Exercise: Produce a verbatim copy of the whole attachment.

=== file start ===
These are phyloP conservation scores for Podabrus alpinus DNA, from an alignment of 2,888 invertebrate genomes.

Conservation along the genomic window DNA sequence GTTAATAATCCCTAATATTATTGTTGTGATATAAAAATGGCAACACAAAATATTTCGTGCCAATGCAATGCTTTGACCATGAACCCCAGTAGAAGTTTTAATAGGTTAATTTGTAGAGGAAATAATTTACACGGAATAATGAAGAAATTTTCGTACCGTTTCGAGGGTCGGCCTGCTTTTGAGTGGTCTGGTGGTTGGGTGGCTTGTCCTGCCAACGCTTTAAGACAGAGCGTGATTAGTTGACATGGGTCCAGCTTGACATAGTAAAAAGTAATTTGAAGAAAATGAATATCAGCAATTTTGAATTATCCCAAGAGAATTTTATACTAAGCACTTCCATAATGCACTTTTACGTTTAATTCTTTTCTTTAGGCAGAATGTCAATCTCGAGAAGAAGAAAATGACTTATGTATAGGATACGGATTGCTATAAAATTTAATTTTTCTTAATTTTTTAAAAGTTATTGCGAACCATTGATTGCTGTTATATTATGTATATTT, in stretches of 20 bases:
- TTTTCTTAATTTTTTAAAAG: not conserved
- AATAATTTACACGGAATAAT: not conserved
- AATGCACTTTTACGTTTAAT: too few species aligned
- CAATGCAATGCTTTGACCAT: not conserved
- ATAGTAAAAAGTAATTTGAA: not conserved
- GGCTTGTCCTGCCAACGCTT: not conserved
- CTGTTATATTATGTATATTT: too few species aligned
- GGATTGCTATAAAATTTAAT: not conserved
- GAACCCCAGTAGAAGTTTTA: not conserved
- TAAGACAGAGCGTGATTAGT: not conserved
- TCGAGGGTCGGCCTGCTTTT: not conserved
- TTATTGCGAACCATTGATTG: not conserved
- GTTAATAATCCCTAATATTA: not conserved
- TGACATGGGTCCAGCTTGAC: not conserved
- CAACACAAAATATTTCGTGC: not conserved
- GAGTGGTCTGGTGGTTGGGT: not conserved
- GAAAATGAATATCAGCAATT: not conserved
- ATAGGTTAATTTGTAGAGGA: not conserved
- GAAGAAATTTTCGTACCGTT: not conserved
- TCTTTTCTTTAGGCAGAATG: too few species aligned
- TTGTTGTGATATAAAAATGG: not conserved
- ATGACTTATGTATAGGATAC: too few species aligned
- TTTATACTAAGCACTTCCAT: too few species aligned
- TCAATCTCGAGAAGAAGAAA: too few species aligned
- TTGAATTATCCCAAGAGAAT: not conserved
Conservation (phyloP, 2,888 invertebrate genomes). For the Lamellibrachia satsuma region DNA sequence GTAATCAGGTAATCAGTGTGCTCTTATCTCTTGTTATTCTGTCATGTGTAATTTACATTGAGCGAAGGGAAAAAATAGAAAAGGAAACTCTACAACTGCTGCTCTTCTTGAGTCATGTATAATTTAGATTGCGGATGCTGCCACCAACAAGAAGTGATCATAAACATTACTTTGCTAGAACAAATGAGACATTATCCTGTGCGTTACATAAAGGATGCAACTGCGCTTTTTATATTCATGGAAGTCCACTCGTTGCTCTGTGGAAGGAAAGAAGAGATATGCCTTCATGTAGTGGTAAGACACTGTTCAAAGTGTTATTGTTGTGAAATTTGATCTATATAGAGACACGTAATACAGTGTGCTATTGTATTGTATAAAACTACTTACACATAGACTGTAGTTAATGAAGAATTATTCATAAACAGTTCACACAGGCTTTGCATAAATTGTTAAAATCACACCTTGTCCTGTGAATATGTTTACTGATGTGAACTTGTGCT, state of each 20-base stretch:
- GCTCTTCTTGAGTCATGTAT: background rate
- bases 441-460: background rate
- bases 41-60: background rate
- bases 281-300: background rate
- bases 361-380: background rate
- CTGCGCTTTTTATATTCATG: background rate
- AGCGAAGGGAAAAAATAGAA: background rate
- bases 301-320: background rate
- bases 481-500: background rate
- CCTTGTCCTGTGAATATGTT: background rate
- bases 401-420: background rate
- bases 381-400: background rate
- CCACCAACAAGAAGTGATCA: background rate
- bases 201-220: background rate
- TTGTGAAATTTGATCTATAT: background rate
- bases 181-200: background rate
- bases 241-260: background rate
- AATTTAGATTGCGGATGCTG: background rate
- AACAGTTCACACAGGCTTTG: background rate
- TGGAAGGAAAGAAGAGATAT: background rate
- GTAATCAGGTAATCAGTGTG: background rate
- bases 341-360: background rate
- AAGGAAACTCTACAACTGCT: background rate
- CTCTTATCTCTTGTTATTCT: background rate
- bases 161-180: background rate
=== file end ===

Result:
These are phyloP conservation scores for Podabrus alpinus DNA, from an alignment of 2,888 invertebrate genomes.

Conservation along the genomic window DNA sequence GTTAATAATCCCTAATATTATTGTTGTGATATAAAAATGGCAACACAAAATATTTCGTGCCAATGCAATGCTTTGACCATGAACCCCAGTAGAAGTTTTAATAGGTTAATTTGTAGAGGAAATAATTTACACGGAATAATGAAGAAATTTTCGTACCGTTTCGAGGGTCGGCCTGCTTTTGAGTGGTCTGGTGGTTGGGTGGCTTGTCCTGCCAACGCTTTAAGACAGAGCGTGATTAGTTGACATGGGTCCAGCTTGACATAGTAAAAAGTAATTTGAAGAAAATGAATATCAGCAATTTTGAATTATCCCAAGAGAATTTTATACTAAGCACTTCCATAATGCACTTTTACGTTTAATTCTTTTCTTTAGGCAGAATGTCAATCTCGAGAAGAAGAAAATGACTTATGTATAGGATACGGATTGCTATAAAATTTAATTTTTCTTAATTTTTTAAAAGTTATTGCGAACCATTGATTGCTGTTATATTATGTATATTT, in stretches of 20 bases:
- TTTTCTTAATTTTTTAAAAG: not conserved
- AATAATTTACACGGAATAAT: not conserved
- AATGCACTTTTACGTTTAAT: too few species aligned
- CAATGCAATGCTTTGACCAT: not conserved
- ATAGTAAAAAGTAATTTGAA: not conserved
- GGCTTGTCCTGCCAACGCTT: not conserved
- CTGTTATATTATGTATATTT: too few species aligned
- GGATTGCTATAAAATTTAAT: not conserved
- GAACCCCAGTAGAAGTTTTA: not conserved
- TAAGACAGAGCGTGATTAGT: not conserved
- TCGAGGGTCGGCCTGCTTTT: not conserved
- TTATTGCGAACCATTGATTG: not conserved
- GTTAATAATCCCTAATATTA: not conserved
- TGACATGGGTCCAGCTTGAC: not conserved
- CAACACAAAATATTTCGTGC: not conserved
- GAGTGGTCTGGTGGTTGGGT: not conserved
- GAAAATGAATATCAGCAATT: not conserved
- ATAGGTTAATTTGTAGAGGA: not conserved
- GAAGAAATTTTCGTACCGTT: not conserved
- TCTTTTCTTTAGGCAGAATG: too few species aligned
- TTGTTGTGATATAAAAATGG: not conserved
- ATGACTTATGTATAGGATAC: too few species aligned
- TTTATACTAAGCACTTCCAT: too few species aligned
- TCAATCTCGAGAAGAAGAAA: too few species aligned
- TTGAATTATCCCAAGAGAAT: not conserved
Conservation (phyloP, 2,888 invertebrate genomes). For the Lamellibrachia satsuma region DNA sequence GTAATCAGGTAATCAGTGTGCTCTTATCTCTTGTTATTCTGTCATGTGTAATTTACATTGAGCGAAGGGAAAAAATAGAAAAGGAAACTCTACAACTGCTGCTCTTCTTGAGTCATGTATAATTTAGATTGCGGATGCTGCCACCAACAAGAAGTGATCATAAACATTACTTTGCTAGAACAAATGAGACATTATCCTGTGCGTTACATAAAGGATGCAACTGCGCTTTTTATATTCATGGAAGTCCACTCGTTGCTCTGTGGAAGGAAAGAAGAGATATGCCTTCATGTAGTGGTAAGACACTGTTCAAAGTGTTATTGTTGTGAAATTTGATCTATATAGAGACACGTAATACAGTGTGCTATTGTATTGTATAAAACTACTTACACATAGACTGTAGTTAATGAAGAATTATTCATAAACAGTTCACACAGGCTTTGCATAAATTGTTAAAATCACACCTTGTCCTGTGAATATGTTTACTGATGTGAACTTGTGCT, state of each 20-base stretch:
- GCTCTTCTTGAGTCATGTAT: background rate
- bases 441-460: background rate
- bases 41-60: background rate
- bases 281-300: background rate
- bases 361-380: background rate
- CTGCGCTTTTTATATTCATG: background rate
- AGCGAAGGGAAAAAATAGAA: background rate
- bases 301-320: background rate
- bases 481-500: background rate
- CCTTGTCCTGTGAATATGTT: background rate
- bases 401-420: background rate
- bases 381-400: background rate
- CCACCAACAAGAAGTGATCA: background rate
- bases 201-220: background rate
- TTGTGAAATTTGATCTATAT: background rate
- bases 181-200: background rate
- bases 241-260: background rate
- AATTTAGATTGCGGATGCTG: background rate
- AACAGTTCACACAGGCTTTG: background rate
- TGGAAGGAAAGAAGAGATAT: background rate
- GTAATCAGGTAATCAGTGTG: background rate
- bases 341-360: background rate
- AAGGAAACTCTACAACTGCT: background rate
- CTCTTATCTCTTGTTATTCT: background rate
- bases 161-180: background rate